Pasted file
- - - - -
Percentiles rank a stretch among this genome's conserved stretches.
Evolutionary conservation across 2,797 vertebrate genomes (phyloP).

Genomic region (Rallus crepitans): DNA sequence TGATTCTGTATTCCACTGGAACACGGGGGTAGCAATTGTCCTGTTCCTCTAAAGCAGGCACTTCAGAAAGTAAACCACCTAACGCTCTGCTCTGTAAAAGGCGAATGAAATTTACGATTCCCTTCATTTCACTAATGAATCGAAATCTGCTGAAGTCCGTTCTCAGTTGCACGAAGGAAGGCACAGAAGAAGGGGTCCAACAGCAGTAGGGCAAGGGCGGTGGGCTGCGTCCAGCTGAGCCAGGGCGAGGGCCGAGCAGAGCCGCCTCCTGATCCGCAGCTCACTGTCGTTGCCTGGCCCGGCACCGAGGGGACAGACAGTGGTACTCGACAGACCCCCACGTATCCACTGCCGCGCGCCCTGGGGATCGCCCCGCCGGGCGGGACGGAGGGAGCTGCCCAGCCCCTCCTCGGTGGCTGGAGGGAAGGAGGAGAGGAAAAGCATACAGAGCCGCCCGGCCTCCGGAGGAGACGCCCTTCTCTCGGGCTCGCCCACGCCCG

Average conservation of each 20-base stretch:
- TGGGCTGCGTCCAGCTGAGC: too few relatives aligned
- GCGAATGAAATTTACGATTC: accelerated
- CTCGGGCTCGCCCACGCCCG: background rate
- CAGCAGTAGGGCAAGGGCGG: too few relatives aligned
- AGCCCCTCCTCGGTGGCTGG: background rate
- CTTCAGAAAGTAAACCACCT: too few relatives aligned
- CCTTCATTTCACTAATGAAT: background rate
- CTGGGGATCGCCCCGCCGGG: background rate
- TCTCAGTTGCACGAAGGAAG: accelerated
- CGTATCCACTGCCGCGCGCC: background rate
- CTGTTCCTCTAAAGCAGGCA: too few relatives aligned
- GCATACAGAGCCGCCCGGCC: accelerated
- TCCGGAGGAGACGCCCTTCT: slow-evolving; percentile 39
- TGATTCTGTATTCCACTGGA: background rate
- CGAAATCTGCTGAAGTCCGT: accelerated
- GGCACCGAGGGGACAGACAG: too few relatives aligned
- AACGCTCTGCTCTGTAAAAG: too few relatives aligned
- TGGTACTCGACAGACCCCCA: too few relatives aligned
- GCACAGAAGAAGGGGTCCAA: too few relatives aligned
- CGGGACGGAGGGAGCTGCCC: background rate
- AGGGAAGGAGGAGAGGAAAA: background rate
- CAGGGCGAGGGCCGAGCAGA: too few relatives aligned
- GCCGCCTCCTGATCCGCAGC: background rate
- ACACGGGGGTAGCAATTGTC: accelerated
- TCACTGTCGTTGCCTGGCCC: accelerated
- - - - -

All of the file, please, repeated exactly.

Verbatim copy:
Percentiles rank a stretch among this genome's conserved stretches.
Evolutionary conservation across 2,797 vertebrate genomes (phyloP).

Genomic region (Rallus crepitans): DNA sequence TGATTCTGTATTCCACTGGAACACGGGGGTAGCAATTGTCCTGTTCCTCTAAAGCAGGCACTTCAGAAAGTAAACCACCTAACGCTCTGCTCTGTAAAAGGCGAATGAAATTTACGATTCCCTTCATTTCACTAATGAATCGAAATCTGCTGAAGTCCGTTCTCAGTTGCACGAAGGAAGGCACAGAAGAAGGGGTCCAACAGCAGTAGGGCAAGGGCGGTGGGCTGCGTCCAGCTGAGCCAGGGCGAGGGCCGAGCAGAGCCGCCTCCTGATCCGCAGCTCACTGTCGTTGCCTGGCCCGGCACCGAGGGGACAGACAGTGGTACTCGACAGACCCCCACGTATCCACTGCCGCGCGCCCTGGGGATCGCCCCGCCGGGCGGGACGGAGGGAGCTGCCCAGCCCCTCCTCGGTGGCTGGAGGGAAGGAGGAGAGGAAAAGCATACAGAGCCGCCCGGCCTCCGGAGGAGACGCCCTTCTCTCGGGCTCGCCCACGCCCG

Average conservation of each 20-base stretch:
- TGGGCTGCGTCCAGCTGAGC: too few relatives aligned
- GCGAATGAAATTTACGATTC: accelerated
- CTCGGGCTCGCCCACGCCCG: background rate
- CAGCAGTAGGGCAAGGGCGG: too few relatives aligned
- AGCCCCTCCTCGGTGGCTGG: background rate
- CTTCAGAAAGTAAACCACCT: too few relatives aligned
- CCTTCATTTCACTAATGAAT: background rate
- CTGGGGATCGCCCCGCCGGG: background rate
- TCTCAGTTGCACGAAGGAAG: accelerated
- CGTATCCACTGCCGCGCGCC: background rate
- CTGTTCCTCTAAAGCAGGCA: too few relatives aligned
- GCATACAGAGCCGCCCGGCC: accelerated
- TCCGGAGGAGACGCCCTTCT: slow-evolving; percentile 39
- TGATTCTGTATTCCACTGGA: background rate
- CGAAATCTGCTGAAGTCCGT: accelerated
- GGCACCGAGGGGACAGACAG: too few relatives aligned
- AACGCTCTGCTCTGTAAAAG: too few relatives aligned
- TGGTACTCGACAGACCCCCA: too few relatives aligned
- GCACAGAAGAAGGGGTCCAA: too few relatives aligned
- CGGGACGGAGGGAGCTGCCC: background rate
- AGGGAAGGAGGAGAGGAAAA: background rate
- CAGGGCGAGGGCCGAGCAGA: too few relatives aligned
- GCCGCCTCCTGATCCGCAGC: background rate
- ACACGGGGGTAGCAATTGTC: accelerated
- TCACTGTCGTTGCCTGGCCC: accelerated